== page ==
To confirm the synergistic effect of IL-1β and RANKL on osteoclast formation, the presence of TRAP(+) and F-actin ring(+) osteoclast-like MNCs was detected in the control cells and IL-1β siRNA-transfected cells stimulated with RANKL alone (Fig. 4D). Few osteoclast-like MNCs were detected in the RAW 264.7 cells transfected with IL-1β siRNA (p<0.001; Fig. 4D). The increased expression of TRAP (p<0.001) and cathepsin K (p<0.05) genes induced by RANKL was significantly suppressed in the RAW 264.7 cells transfected with IL-1β siRNA (Fig. 4E).

Melittin synergistically attenuates the effects of RANKL on osteoclastogenesis in the cells transfected with IL-1β siRNA

The increased protein expression of IL-1β in the cells not treated with melittin and stimulated with RANKL was noted, as shown by western blot analysis (Fig. 5A). By contrast, melittin markedly suppressed IL-1β protein expression in the RANKL-stimulated RAW 264.7 cells (Fig. 5A). Analysis using TRAP staining and F-actin staining revealed numerous TRAP(+) and F-actin ring(+) osteoclast-like MNCs in the BMMs co-stimulated with RANKL (50 ng/ml) and M-CSF (30 ng/ml) (Fig. 5B). The addition of IL-1β (100 ng/ml) was shown to have a synergistic effect on osteoclastogenesis, illustrated by the more frequent detection of larger TRAP(+) and F-actin ring(+)osteoclast-like MNCs compared to those in the BMMs stimulated with M-CSF and RANKL, but without IL-1β. Consistently, the increased number of TRAP(+) MNCs in the BMMs co-stimulated with RANKL and M-CSF, with or without IL-1β, was attenuated by melittin treatment (Fig. 5B).

RANKL induced an increase in the expression of IL-1β, TRAF6, p-ERK, p-JNK and NF-κB p65 in the RAW 264.7 cells transfected with negative siRNA, and this effect was significantly attenuated in the cells transfected with IL-1β siRNA (Fig. 5C). Treatment with melittin exerted a suppressive effect on the protein expression of TRAF6, p-JNK and p-p65 in the RAW 264.7 cells transfected with negative siRNA. In the RAW 264.7 cells transfected with IL-1β siRNA, melittin treatment also additionally inhibited the expression of these proteins, including TRAF6, p-ERK and p-p65.

In addition, stimulation with RANKL increased p-c-Fos and NFATc1 expression in the RAW 264.7 cells transfected with negative siRNA; this effect was markedly suppressed in the cells transfected with IL-1β siRNA (Fig. 5D). Melittin synergistically inhibited NFATc1 expression in the RAW 264.7 cells transfected with IL-1β siRNA (Fig. 5D).

Discussion

Osteoclast differentiation and activation are mainly regulated by the RANK-RANKL system (1,2). A pathogenic role for osteoclast differentiation and activation has been noted in conditions of chronic inflammatory arthritis, including RA, PsA and gouty arthritis, as diverse pro-inflammatory cytokines trigger bone erosion upon the activation of the RANK-RANKL system (47). In particular, melittin has shown to have potent anti-arthritic properties in in vitro and in vivo studies, as indicated by the attenuation of inflammatory responses through the inhibition of NF-κB activation and the induction of the apoptosis of fibroblast-like synoviocytes and murine or human macrophages (14,16). Based on these data, we hypothesized that melittin has the potential to protect against bone erosion by blocking osteoclast formation in inflammatory conditions. To the best of our knowledge, to date, there is no evidence of the effect of melittin on osteoclast formation at the molecular level. In the present study, we revealed that melittin inhibited osteoclast formation in RAW 264.7 cells and BMMs through the inhibition of the RANKL-RANK system and of the osteoclastogenic effect of IL-1β.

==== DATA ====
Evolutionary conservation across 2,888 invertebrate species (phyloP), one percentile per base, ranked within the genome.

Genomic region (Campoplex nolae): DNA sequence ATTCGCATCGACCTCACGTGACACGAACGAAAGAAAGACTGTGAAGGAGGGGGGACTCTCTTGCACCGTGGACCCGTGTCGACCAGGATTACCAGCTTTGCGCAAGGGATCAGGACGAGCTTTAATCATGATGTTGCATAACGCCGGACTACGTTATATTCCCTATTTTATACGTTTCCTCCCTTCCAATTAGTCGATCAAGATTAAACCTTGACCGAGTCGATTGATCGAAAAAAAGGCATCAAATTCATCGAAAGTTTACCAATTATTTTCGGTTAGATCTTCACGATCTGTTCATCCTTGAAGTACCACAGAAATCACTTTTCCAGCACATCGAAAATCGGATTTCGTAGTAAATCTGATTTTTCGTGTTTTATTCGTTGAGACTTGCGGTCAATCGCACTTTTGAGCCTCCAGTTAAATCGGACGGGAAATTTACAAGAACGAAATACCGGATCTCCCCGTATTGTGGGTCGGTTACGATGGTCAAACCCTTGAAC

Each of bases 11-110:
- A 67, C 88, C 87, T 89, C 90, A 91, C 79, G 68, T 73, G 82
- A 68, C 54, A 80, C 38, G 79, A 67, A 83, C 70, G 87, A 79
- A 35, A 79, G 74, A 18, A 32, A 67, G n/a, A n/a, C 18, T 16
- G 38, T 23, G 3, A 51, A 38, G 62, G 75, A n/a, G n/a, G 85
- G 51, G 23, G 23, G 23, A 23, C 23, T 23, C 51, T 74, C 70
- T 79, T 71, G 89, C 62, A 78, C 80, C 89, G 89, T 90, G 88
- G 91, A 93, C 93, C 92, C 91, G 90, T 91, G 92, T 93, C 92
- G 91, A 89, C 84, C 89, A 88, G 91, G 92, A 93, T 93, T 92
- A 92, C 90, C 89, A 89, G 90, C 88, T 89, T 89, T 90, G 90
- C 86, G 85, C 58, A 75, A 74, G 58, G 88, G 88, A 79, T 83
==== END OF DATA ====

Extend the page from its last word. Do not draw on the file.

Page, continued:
Melittin, a major component of whole bee venom, is a small protein with 26 amino acid residues and a water-soluble tetramer that acts as a lytic agent (15). Whole bee venom is composed of 90% water-soluble, 5% ethyl acetate-soluble and 5% hexane-soluble components (13). Bee venom has been found to exert an anti-arthritic effect through the attenuation of inflammatory responses in rat models of adjuvant-induced (13,14) and type II collagen-induced arthritis (19). Kwon et al demonstrated that treatment with the water-soluble fraction of bee venom significantly suppressed pathological bone changes in affected joints, whereas the ethyl acetate fraction of bee venom did not interfere with bone damage to arthritic joints (13). They proposed that melittin may be a potent candidate for anti-inflammatory therapeutics in arthritis as it is a main component of the water-soluble fraction of bee venom. By contrast, Tashjian et al reported that melittin was a stimulator of prostaglandin E2 (PGE2) synthesis and bone resorption in neonatal mouse calvaria (17). In the present study, the increased gene expression of osteoclast markers induced by RANKL, such as TRAP, cathepsin K, MMP-9 and carbonic anhydrase II, was significantly attenuated by melittin treatment in RAW 264.7 cells. In addition, melittin was found to inhibit the formation of osteoclast-like MNCs, as shown by TRAP staining and F-actin ring assays in RAW 264.7 cells and BMMs. This evidence indicates that melittin inhibits the formation of osteoclast-like MNCs differentiated from macrophages, which is in accordance with the findings of a previous study (13).